When Colorado’s Parker Police Department found themselves at the beginning of the planning process for a new 53,000 square foot facility, there was an overarching goal that factored into the architecture of the building. The department needed to have the space and facilities that were required serve the community in the best way possible. In working with the building’s architects, Anderson Mason and Dale, the officers and staff made one point very clear—storage had always been an issue, and they didn’t want it to be an issue any longer. When Captain Ron Combs was asked what the most important day-to-day storage need is for his officers at Parker Police Department, he didn’t hesitate. “A primary storage need for any police department is space for our officers,” he says. In particular, not so much physical space for the officers as much as a place for all of their stuff. “Our officers have a lot of different equipment they need to keep here—uniforms, gun belts, boots, shoes, vests.” Combs goes on to say that when it comes to officer storage, there are two distinct factors it needs to have. First, it needs to be able to store an officer’s needed equipment safely and efficiently. Second, as every officer has a different way of doing things, any storage for personal belongings or gear needs to be easily adaptable to a particular officer’s needs. When they mentioned this to their architect, the firm quickly brought Spacesaver into the mix.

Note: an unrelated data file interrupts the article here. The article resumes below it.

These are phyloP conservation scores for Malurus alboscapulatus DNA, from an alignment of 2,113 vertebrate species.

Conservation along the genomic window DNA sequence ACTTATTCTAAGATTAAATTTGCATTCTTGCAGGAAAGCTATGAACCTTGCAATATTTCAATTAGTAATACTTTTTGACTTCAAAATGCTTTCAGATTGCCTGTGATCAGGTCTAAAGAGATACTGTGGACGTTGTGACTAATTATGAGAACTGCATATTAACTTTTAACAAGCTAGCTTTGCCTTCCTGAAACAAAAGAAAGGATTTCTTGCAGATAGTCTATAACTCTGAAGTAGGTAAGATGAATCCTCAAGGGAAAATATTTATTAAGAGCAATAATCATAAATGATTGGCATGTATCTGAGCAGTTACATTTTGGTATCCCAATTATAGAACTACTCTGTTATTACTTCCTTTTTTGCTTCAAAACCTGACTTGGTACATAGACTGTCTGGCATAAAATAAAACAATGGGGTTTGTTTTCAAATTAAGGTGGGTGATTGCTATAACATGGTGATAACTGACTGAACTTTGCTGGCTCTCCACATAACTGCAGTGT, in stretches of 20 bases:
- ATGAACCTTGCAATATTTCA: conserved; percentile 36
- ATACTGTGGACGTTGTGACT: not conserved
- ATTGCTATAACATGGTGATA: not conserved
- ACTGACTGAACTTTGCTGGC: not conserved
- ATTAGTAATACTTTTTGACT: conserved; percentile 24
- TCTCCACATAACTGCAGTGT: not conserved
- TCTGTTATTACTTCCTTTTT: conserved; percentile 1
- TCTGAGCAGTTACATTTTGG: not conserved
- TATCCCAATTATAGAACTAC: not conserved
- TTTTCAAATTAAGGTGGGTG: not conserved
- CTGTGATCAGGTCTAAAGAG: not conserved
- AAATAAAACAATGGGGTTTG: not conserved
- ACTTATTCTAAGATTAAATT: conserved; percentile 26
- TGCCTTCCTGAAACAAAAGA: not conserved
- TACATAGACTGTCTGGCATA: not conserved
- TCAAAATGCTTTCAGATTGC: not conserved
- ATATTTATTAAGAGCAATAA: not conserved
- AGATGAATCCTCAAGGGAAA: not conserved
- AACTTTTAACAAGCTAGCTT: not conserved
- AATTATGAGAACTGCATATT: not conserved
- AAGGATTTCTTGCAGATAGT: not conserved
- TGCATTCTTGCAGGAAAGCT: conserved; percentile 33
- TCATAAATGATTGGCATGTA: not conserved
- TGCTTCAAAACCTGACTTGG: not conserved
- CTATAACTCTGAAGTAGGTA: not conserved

A primary storage need for any police department is space for our officers.
In addition to collaborating with the department on a solution for long- and short-term evidence storage and recommending a high-density mobile shelving system for records storage, Spacesaver also worked with the department’s building planning committee to design the ideal law enforcement gear storage lockers. As a result, the FreeStyle® Personal Storage Lockers at Parker PD are equipped with a sturdy bar for hanging uniforms and personal clothing in addition to several hooks for towels or extra items. A drawer at the bottom of the locker holds the officers’ bulletproof vest in a specially designed tray, so the vest can lay flat and has the opportunity to dry out after a long day. In addition to the vest, the drawer also holds an officer’s boots—and with a sturdy breadboard bench on the top of the drawer, an officer has a place to sit and put those boots on or take them off. For Combs, the greatest benefits of the law enforcement gear storage lockers are hidden. “These lockers integrate with power outlets,” Combs says. “So, officers can charge their cell phones, portable radios, and anything else they might need to charge—and its secure within their own personal space. The lockers are also integrated with the building’s heating and cooling system, which allows air to constantly be filtering through the lockers. “This means that things in the lockers are allowed to dry out,” Combs says, “but it also means that our locker rooms don’t smell like locker rooms.” The lockers, Combs says, offer a comfortable environment for officers and employees, which translate to better work out in the field. “These systems give our department the ability to have the what we need to do our jobs better and serve the community in a better way.”
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